Chicken soup comforts body and soul
What is it that makes chicken soup the most comforting of comfort foods? Does it really have any disease-fighting qualities that aren’t psychological?
My husband, Peter, is a dentist. For years I’ve made chicken soup that he gives to his patients undergoing oral surgery. The soup is as basic as can be: just flavorful chicken broth with a little well-cooked rice. Peter began giving it to his patients as a response to questions about what they could and should eat when restricted to a liquid diet. But he soon realized the soup does more than that. Patients’ mouths may be swollen and they may be experiencing a degree of discomfort, but that quart canning jar filled with homemade chicken soup makes them feel good — good that their dentist understands what they’re going through and cares about them.
Even some animals can appreciate chicken soup. Last October, the Associated Press reported that Chinese zookeepers were feeding two three-year-old panda cubs — “Hope” and “Greatness” — chicken soup to reduce their stress. The pandas, which had been relocated after the Sichuan province earthquake, were exhausted after thousands of tourists had clamored for their attention during a weeklong holiday. “They had been getting less sleep,” an official told the AP, “and they had to run around more. We felt it would be good to give them the soup because they were fatigued and had a bit of shock.” Reportedly the panda cubs “loved” the chicken soup and perked up.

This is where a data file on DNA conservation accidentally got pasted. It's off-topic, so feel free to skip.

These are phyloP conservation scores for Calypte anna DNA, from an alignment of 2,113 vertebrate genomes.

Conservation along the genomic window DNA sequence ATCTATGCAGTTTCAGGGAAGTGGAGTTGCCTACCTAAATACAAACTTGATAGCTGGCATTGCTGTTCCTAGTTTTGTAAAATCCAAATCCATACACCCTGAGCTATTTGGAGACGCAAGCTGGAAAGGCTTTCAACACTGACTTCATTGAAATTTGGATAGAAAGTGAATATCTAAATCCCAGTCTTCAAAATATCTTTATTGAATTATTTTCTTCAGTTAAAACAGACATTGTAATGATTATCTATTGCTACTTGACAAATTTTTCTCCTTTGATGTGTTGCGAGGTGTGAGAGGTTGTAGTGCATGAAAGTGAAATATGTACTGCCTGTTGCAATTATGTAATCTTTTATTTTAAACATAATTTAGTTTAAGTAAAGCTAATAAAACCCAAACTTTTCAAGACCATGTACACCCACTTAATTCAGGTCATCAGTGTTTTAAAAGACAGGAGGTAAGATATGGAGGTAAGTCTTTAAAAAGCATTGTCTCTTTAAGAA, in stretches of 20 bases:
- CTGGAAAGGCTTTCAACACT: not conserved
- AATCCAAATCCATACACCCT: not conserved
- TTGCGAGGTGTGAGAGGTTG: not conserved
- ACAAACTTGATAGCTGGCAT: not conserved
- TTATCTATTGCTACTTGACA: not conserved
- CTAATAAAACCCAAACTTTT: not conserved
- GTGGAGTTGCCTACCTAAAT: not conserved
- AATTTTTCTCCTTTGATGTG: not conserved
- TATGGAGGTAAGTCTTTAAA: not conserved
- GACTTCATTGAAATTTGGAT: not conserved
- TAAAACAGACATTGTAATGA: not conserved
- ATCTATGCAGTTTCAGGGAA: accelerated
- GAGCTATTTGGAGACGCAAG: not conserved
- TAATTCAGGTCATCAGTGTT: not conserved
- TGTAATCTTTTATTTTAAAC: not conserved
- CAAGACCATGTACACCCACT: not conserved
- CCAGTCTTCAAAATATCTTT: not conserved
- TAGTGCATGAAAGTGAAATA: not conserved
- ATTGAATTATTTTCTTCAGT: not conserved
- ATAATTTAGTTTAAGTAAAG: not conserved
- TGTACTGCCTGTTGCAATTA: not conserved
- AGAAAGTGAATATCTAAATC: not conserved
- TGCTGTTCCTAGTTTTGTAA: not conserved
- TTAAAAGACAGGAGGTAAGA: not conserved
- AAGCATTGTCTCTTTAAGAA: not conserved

Chicken soup has been considered a curative since earliest recorded history. Ancient Egyptians used it as a remedy for the common cold. In the 10th century, the Babylonian Avicenna, known as “the Prince of Physicians,” recommended it. In the 12th century, the Jewish physician Maimonides wrote that
chicken soup “is of benefit against chronic fevers…and also aids the cough,” recommending its “virtue in rectifying corrupted humors.” Maimonides seems to have regarded chicken soup as something of a cure-all, not only prescribing it for convalescents, but also for hemorrrhoid sufferers (we can only speculate how it was used) and as treatment for the early stages of leprosy.
Interestingly, modern scientific research has found some basis for chicken soup’s curative reputation — although not, at least as far I could discover, for hemorrhoids or leprosy. Physician Irwin Ziment, pulmonary specialist and UCLA medical school professor, has reported that chicken soup contains drug-like components similar to ingredients in modern cold medicines. One is an amino acid released from chicken during cooking that chemically resembles a drug prescribed for bronchitis and other respiratory disorders, acetylcyseine.
Dr. Stephan Rennard, professor of pulmonary and critical care medicine at University of Nebraska’s Medical Center and his colleagues researched the effect of chicken soup on inflammatory white blood cells, known as neutrophils. Cold symptoms such as congestion and coughing are often caused by the inflammation produced when neutrophils migrate to and accumulate in bronchial tubes. Rennard demonstrated that neutrophils showed less tendency to congregate — even while retaining all their capabilities of fighting germs — after he added samples of chicken soup to them. Even when the soup was diluted up to 200 times, it still had that effect. Rennard postulates that’s because of chicken soup’s combination of vitamins and nutrients.
Of course, sipping any hot liquid can be beneficial to those suffering from colds and flu. The steam ventilating into the nasal passages acts as a natural decongestant. Also, cold and flu viruses are capable of surviving only within a narrow temperature range, and hot liquids can raise the ambient temperature above those thresholds.